• What is this person interested in? How do they spend their time? What gives them energy?
• What goals does this person have for next year? Five years from now? Ten years from now?
• What does this person worry about?
• What other concerns about the community might this person have?
Through the process, students identified a lack of jobs as an issue that they wanted to work on, and they decided to focus on job-training opportunities. They invited representatives from a variety of programs to a meeting at the school, then spent class periods role-playing and planning. They contacted their interviewees, convincing a crowd of 150 to attend a multilingual gathering led by students.
Here are some of the students’ post-project reflections:
I felt pride in myself because it is not that easy to speak in front of so many people.
I felt important and good for speaking in front of people.
When I saw so many teachers, parents, and friends get together in the meeting, we had more power.
I learned that I can speak in front of a lot of people and do it well even if it is not in my language.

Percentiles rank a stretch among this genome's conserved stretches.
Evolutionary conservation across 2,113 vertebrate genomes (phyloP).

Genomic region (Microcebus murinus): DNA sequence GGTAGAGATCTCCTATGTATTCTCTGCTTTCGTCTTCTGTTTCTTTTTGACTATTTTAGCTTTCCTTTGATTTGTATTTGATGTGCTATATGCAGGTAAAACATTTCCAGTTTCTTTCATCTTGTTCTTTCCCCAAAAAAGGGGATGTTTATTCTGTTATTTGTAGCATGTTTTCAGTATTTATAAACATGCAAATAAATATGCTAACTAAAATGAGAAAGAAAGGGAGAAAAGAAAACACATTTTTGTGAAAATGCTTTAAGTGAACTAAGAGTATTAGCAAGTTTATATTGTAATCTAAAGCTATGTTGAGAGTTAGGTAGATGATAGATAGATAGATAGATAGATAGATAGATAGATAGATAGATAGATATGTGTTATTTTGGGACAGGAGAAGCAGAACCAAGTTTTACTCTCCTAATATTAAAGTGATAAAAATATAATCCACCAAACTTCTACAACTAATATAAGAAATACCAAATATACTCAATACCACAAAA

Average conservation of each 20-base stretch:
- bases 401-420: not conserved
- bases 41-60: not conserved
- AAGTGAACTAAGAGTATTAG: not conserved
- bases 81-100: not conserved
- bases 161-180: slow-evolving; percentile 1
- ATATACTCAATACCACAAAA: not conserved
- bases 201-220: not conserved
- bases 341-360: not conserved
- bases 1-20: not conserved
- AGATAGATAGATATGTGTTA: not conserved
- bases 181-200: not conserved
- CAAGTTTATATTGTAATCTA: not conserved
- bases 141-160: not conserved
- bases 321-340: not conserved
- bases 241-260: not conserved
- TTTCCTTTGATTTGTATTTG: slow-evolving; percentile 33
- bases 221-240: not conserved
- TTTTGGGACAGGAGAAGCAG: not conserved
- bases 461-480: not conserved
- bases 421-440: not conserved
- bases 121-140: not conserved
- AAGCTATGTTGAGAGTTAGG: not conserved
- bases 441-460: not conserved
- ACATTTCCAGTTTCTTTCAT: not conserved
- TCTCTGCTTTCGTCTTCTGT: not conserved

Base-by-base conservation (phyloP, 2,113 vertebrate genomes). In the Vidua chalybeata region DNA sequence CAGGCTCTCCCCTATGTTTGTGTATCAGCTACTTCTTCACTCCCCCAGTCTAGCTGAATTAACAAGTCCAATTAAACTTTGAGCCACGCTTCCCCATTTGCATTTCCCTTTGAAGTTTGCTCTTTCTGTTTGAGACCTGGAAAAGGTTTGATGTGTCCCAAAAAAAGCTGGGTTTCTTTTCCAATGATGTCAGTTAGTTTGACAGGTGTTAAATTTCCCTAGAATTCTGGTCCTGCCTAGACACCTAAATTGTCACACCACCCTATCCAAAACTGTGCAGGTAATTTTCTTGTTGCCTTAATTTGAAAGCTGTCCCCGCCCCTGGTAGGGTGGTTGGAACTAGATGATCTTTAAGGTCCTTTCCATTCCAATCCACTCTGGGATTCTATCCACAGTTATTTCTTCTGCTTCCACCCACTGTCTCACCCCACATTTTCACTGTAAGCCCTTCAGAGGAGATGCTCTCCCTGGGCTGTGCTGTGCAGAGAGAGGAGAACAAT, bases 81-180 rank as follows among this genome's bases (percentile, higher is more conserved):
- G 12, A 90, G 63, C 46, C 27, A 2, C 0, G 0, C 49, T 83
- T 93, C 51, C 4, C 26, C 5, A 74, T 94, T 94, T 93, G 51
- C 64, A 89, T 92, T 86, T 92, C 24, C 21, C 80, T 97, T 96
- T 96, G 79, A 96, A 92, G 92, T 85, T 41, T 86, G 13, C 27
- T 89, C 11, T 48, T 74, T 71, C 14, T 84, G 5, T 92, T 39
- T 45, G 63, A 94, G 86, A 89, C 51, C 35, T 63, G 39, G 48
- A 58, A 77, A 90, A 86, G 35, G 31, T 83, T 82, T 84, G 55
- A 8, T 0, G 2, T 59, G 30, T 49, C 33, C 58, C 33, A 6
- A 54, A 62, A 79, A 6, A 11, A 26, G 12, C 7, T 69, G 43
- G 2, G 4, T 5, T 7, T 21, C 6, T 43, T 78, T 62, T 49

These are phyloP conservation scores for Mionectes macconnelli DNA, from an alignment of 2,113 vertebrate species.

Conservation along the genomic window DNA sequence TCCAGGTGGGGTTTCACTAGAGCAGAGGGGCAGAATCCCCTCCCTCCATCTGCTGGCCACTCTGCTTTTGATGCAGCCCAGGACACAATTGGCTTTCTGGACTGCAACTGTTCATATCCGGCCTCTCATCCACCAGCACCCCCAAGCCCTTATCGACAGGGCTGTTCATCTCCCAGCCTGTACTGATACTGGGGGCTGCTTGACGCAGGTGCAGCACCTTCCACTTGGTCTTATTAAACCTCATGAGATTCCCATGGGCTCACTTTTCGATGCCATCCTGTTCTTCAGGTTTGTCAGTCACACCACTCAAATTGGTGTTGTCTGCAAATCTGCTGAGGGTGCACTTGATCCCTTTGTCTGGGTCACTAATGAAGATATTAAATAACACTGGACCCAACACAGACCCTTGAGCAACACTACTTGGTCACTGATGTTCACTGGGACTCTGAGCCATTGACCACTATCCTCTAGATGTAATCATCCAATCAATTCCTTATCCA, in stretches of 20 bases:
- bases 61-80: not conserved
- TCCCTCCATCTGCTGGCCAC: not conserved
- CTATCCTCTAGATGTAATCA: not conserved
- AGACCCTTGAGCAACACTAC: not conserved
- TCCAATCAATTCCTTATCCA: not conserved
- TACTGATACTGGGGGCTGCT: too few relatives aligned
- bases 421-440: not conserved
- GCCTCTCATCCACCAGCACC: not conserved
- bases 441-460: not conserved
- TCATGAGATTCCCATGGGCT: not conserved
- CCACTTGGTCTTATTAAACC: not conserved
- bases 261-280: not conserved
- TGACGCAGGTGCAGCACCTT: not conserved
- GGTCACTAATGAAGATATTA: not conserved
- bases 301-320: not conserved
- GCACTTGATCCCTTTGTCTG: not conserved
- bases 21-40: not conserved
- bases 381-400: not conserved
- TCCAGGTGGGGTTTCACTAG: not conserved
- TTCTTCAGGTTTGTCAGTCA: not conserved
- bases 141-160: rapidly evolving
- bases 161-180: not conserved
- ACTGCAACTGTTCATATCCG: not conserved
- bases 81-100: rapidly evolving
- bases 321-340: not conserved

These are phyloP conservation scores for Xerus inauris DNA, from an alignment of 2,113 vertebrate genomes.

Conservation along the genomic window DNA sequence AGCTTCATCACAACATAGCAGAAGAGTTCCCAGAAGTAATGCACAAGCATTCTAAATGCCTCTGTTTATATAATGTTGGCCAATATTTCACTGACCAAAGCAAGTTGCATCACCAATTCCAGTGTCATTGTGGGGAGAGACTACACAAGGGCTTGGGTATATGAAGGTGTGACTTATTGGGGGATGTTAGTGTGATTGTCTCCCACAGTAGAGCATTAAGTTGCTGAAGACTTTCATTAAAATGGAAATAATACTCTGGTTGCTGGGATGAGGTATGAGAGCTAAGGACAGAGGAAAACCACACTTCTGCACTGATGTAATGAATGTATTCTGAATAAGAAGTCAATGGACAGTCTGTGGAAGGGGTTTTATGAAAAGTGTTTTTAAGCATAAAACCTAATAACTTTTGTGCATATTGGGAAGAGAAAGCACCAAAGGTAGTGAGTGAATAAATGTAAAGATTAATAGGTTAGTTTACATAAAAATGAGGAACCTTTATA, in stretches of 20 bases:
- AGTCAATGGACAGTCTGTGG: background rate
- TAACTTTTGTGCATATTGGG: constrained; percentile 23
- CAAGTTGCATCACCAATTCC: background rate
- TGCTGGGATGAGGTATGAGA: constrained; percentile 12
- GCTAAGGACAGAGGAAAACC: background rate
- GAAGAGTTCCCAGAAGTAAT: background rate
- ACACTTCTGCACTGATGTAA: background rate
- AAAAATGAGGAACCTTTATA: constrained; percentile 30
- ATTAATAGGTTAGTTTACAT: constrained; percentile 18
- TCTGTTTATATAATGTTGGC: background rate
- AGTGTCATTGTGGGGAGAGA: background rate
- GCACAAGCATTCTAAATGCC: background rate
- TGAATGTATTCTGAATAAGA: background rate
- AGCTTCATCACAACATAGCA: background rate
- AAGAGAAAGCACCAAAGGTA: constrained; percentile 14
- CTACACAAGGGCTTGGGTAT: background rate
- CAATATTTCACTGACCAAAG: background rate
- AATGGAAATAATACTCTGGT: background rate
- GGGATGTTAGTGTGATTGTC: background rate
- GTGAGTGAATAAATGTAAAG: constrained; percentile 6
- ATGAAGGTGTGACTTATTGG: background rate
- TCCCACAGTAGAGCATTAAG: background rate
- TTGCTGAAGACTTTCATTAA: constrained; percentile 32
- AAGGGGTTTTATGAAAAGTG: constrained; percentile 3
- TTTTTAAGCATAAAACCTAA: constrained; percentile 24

Community organizing and education have very similar goals. Rene Cardenas writes that the purpose of community development has never been to build a road or improve a park but “to teach others to teach themselves, to learn how to learn, and to evolve from a history of dependence … to one of independence and helpfulness.” That’s exactly what I’m trying to do in my high school classroom: cultivate tomorrow’s leaders.
Larry Ferlazzo teaches at Luther Burbank High School in Sacramento, Calif. A Teacher Leaders Network member, he has written several books on education, including English Language Learners: Teaching Strategies That Work, from which this article is adapted. He also writes a teacher advice blog for Education Week Teacher.